AB 256 would allow those with prior, racially biased convictions to seek justice
SACRAMENTO–Today, AB 256, the Racial Justice Act for All, passed its final hurdle in the Legislature and will be sent to Governor Newsom. AB 256 is a follow-up measure to the original Racial Justice Act, AB 2542 (Kalra, Chapter 317, Statutes of 2020), which prohibits the state from seeking or obtaining a criminal conviction, or from imposing a sentence, based upon race, ethnicity, or national origin. In a phased-in approach, AB 256 would allow persons with convictions or judgements prior to January 1, 2021 to petition the court and seek relief if a racial bias violation was proven to be present in their case.
“When we passed the Racial Justice Act, we did so with a promise to not leave behind those with past criminal convictions and sentences that were tainted by institutionalized and implicit racial bias in our courts. For those incarcerated because of unjust racial bias, AB 256 will extend the possible remedies to cure the harm and seek justice,” said Assemblymember Kalra. “While the legislative process is never perfect, AB 256 is a significant step forward and could not be achieved without the tireless work of our coalition and the stories of those harmed by our criminal justice system.”
Prior to the Racial Justice Act, proving racial bias was nearly impossible because of the 30-year legal precedent set by McCleskey v Kemp. With this decision, the U.S. Supreme Court required California defendants in criminal cases to prove intentional discrimination when challenging racial bias in their case. The landmark Racial Justice Act finally began to address this issue, but unfortunately the bill was narrowed to prospective cases, excluding those who had already been harmed by the racial bias and discrimination that permeates our criminal legal system.
If AB 256 is signed in law, those with past judgements, sentences and convictions prior to January 1, 2021 can petition the court for retroactive relief based on the following phased-in timeline:
- January 1, 2023 = individuals facing deportation or sentenced to death
- January 1, 2024 = individuals incarcerated for a felony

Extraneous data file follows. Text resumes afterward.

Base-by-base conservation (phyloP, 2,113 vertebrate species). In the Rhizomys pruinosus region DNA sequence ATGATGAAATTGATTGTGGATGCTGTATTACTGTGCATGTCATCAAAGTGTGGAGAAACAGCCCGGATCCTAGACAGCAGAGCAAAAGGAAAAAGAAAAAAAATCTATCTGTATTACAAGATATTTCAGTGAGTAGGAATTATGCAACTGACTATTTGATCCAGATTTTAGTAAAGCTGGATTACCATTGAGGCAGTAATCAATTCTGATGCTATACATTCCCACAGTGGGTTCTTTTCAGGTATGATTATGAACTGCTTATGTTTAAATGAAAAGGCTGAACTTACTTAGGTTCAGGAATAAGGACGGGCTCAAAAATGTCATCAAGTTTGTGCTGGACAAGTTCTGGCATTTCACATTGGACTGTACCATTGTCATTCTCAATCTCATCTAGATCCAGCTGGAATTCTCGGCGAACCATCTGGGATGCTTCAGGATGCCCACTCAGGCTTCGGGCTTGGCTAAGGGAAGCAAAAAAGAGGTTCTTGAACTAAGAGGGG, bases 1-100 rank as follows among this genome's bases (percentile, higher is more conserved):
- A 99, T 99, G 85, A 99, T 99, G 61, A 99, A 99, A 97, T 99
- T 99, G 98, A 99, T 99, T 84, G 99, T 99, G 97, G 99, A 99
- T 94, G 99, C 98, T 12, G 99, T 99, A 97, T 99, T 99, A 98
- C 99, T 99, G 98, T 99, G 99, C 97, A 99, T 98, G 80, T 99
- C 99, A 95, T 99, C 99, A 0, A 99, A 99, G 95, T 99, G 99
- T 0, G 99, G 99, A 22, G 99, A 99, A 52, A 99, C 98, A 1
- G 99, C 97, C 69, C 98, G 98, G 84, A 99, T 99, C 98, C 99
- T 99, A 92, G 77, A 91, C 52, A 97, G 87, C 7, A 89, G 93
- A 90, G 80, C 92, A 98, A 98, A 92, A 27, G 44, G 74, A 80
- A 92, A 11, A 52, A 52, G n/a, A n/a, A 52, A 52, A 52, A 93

- January 1, 2025 = others with a felony conviction entered after 2015
- January 1, 2026 = all others with a felony conviction
“The Legislature's passing of the Racial Justice Act for All affirms our state’s core values of embracing inclusivity and rejecting the racism that divides us. Though bruised by amendments, the RJA for All expands our civil rights protections to imprisoned Californians, among others, so that everyone can challenge the systemic bias and racism our highest institutions have inherited. Today, California shows that we will leave no one behind on our path to healing,” said Derick Morgan, Senior Policy Associate with the Ella Baker Center for Human Rights.
“AB 256 reaffirms that racism requires redress. No one should be on death row, deported, or in prison because of racism in our courts,” said Natasha Minsker, Policy Advisor for Smart Justice California.
“The League of Women Voters of California believes that racial discrimination is an evil that must be confronted in every sphere – in voting access, in housing, in education, in employment, and now, at long last, in California’s criminal legal system,” said Executive Director, Stephanie Doute. “Fairness demands that the protections of the Racial Justice Act extend to all Californians, and with the passage of this bill, they finally will.”
“AB 256 represents a critical step forward in the fight against racial bias and discrimination in our criminal legal system,” said Mica Doctoroff, Staff Attorney at the ACLU of Northern California. “We hope that AB 256 will help to provide justice to incarcerated Black, Brown, and Indigenous people who have borne the deep, harmful impacts of racism.”
"Black, Brown, and Indigenous communities have been plagued by racist policies and overrepresented in our prisons and courts for far too long. For those incarcerated due to racial bias, the Racial Justice Act for All provides a path forward to fight the systemic racism that has contaminated our legal system,” said Fatimeh Khan, California Healing Justice Program Co-Director of the American Friends Service Committee (AFSC).
AB 256 is joint-authored by Assemblymembers Robert Rivas (D-Hollister), Santiago (D-Los Angeles), and Senator Kamlager (D-Los Angeles); principally co-authored by Assemblymember McCarty (D-Sacramento) and Senators Bradford (D-Gardena), and Lena Gonzalez (D- Long Beach); and co-authored by Assemblymembers Mia Bonta (D-Oakland), Bryan (D-Baldwin Hills), Carrillo (D-Los Angeles), Friedman (D-Glendale), Haney (D-San Francisco), Lee (D-San Jose), Levine(D-Marin County), McKinnor (D-Inglewood), Stone (D-Monterey Bay), Ting (D-San Francisco), and Senators Durazo (D-Los Angeles), Laird (D-Santa Cruz), Skinner (D-Berkeley), and Wiener (D-San Francisco).
AB 256 is sponsored by the American Civil Liberties Union (ACLU), American Friends Service Committee (AFSC), California Coalition for Women Prisoners, Californians United for a Responsible Budget, Coalition for Humane Immigrant Rights (CHIRLA), Ella Baker Center for Human Rights, Initiate Justice, the League of Women Voters of California, NextGen California, and Silicon Valley De-Bug.
Assemblymember Ash Kalra was first elected to the California Legislature in 2016, representing the 27th District, which encompasses approximately half of San Jose and includes all of downtown. In 2020, he was re-elected to his third term. Assemblymember Kalra is the Chair of the State Assembly Labor and Employment Committee and currently serves as a member on the Housing and Community Development, Judiciary, Transportation, and Water, Parks, and Wildlife committees.